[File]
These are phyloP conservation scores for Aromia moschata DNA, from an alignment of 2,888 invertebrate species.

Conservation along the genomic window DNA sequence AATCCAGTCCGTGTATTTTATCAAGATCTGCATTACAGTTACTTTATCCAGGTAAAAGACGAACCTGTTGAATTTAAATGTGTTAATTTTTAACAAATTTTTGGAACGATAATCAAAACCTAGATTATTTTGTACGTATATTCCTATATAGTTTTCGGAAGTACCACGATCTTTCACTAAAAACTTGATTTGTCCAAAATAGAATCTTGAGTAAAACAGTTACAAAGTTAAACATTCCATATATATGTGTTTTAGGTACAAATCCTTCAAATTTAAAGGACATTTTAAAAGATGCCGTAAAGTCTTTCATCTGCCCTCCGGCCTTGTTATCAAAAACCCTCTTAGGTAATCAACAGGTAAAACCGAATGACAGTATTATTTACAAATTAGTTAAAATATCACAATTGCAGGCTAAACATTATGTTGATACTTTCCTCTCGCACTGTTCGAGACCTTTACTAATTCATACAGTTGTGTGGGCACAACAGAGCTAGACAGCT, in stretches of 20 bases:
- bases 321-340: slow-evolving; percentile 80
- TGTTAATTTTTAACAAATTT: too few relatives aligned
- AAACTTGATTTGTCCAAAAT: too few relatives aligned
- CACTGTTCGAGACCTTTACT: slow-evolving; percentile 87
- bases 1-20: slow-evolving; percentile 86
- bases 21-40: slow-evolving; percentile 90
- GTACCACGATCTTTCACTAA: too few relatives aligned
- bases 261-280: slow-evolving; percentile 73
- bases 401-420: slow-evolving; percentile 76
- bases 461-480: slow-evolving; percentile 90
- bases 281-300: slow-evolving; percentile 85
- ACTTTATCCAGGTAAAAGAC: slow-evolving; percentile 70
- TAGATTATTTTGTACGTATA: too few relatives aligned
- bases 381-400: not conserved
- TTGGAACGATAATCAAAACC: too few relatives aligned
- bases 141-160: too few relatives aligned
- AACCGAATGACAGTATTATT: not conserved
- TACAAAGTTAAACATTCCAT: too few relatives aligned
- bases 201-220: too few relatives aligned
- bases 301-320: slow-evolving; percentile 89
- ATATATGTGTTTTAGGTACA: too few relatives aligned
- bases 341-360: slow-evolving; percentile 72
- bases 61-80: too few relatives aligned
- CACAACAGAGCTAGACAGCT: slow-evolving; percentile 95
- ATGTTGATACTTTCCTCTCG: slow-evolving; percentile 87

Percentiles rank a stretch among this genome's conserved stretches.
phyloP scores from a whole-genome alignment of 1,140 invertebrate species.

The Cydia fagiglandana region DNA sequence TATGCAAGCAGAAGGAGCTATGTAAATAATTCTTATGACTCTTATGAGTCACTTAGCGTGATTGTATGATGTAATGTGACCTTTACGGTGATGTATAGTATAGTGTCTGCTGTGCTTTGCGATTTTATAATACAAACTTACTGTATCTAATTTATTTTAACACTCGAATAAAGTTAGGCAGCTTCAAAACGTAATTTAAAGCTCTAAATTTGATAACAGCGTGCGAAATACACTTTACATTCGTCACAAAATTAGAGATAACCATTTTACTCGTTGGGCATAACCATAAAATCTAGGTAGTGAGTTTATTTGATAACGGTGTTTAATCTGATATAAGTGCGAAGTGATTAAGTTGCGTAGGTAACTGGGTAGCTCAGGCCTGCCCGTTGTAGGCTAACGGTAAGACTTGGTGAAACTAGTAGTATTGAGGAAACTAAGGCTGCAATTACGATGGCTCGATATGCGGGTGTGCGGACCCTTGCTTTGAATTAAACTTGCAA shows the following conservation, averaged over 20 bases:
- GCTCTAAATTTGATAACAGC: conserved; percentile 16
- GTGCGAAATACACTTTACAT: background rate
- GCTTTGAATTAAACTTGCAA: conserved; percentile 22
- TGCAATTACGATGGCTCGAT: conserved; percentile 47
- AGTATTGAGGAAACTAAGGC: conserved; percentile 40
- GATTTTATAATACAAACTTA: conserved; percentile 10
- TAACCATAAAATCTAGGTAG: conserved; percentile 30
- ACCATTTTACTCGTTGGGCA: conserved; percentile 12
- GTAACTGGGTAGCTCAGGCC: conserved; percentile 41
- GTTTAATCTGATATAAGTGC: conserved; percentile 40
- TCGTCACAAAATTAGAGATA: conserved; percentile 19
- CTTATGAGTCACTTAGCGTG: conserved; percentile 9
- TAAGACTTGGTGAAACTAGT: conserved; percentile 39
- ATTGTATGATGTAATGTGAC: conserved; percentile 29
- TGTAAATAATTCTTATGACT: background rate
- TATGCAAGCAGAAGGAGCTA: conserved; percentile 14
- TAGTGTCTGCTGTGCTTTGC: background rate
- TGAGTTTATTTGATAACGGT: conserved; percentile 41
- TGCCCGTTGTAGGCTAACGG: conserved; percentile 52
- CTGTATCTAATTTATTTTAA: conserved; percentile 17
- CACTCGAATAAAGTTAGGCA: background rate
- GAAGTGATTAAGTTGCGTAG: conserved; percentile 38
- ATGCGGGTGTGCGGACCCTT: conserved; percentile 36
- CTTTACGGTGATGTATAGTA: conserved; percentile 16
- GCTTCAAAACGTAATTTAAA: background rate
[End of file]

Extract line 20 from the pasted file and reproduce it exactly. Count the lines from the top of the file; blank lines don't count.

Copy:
- TACAAAGTTAAACATTCCAT: too few relatives aligned